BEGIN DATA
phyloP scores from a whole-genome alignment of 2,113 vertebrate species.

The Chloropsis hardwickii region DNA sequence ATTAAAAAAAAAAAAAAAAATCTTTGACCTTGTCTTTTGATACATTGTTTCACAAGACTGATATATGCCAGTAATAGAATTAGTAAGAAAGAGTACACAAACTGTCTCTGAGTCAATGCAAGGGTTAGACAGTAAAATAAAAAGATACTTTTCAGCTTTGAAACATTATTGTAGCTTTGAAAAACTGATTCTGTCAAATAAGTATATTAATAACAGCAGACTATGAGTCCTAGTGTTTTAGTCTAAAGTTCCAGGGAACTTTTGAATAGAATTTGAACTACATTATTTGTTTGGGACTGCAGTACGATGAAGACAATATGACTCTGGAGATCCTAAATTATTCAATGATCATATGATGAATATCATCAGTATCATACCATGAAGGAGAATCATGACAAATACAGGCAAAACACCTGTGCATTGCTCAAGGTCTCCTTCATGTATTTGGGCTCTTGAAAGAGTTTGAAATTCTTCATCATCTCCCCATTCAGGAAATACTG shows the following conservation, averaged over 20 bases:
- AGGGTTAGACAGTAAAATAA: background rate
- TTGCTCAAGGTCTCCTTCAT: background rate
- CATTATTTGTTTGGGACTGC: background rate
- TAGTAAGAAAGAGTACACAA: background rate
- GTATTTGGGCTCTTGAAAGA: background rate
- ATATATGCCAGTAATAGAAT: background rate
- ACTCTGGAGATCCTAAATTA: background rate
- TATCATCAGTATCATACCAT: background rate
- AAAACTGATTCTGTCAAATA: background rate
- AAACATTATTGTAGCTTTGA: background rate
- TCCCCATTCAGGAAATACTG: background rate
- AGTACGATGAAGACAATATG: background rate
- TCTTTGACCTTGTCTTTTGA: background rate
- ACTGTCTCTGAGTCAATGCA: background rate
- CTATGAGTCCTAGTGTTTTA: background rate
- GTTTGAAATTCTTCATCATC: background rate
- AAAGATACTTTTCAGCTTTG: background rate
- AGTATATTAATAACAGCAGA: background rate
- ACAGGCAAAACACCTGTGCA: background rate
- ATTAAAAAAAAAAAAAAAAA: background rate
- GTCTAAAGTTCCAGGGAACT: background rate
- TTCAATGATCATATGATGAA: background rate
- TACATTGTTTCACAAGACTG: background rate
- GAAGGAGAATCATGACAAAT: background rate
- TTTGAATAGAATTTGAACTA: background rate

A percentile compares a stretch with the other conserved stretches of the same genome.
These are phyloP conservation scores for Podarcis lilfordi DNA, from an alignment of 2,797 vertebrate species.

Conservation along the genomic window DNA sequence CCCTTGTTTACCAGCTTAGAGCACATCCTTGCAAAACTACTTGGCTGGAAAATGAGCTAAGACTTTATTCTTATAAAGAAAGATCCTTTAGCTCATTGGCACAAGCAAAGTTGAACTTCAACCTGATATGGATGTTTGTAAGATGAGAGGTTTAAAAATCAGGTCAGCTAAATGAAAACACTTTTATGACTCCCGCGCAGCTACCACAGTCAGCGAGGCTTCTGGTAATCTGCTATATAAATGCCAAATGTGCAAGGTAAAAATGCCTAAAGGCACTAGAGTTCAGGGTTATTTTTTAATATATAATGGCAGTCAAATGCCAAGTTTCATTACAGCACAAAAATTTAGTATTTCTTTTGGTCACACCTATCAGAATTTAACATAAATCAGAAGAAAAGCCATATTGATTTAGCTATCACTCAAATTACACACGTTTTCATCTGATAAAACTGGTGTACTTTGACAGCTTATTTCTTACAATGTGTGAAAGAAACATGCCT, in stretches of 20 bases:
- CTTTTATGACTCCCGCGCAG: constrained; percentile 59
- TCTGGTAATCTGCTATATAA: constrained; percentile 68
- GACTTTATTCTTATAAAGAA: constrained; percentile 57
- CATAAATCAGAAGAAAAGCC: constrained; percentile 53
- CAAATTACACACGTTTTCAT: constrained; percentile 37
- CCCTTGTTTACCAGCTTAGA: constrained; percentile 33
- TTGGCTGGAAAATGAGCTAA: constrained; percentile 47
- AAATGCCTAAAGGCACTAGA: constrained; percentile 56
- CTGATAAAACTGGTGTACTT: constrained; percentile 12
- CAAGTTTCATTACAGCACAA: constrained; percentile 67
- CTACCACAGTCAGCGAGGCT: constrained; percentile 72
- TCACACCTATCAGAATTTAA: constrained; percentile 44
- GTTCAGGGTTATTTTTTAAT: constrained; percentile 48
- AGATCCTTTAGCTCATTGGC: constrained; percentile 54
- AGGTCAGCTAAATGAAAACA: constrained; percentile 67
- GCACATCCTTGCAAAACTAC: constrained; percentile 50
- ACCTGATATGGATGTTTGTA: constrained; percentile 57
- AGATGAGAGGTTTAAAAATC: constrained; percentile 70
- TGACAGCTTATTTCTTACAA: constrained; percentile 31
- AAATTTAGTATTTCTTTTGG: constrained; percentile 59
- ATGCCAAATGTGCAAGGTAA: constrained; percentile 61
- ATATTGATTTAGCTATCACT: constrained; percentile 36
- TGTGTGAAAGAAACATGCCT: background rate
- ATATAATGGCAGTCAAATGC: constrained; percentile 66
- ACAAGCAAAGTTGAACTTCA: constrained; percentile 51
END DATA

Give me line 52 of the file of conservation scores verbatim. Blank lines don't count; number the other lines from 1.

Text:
- ATATTGATTTAGCTATCACT: constrained; percentile 36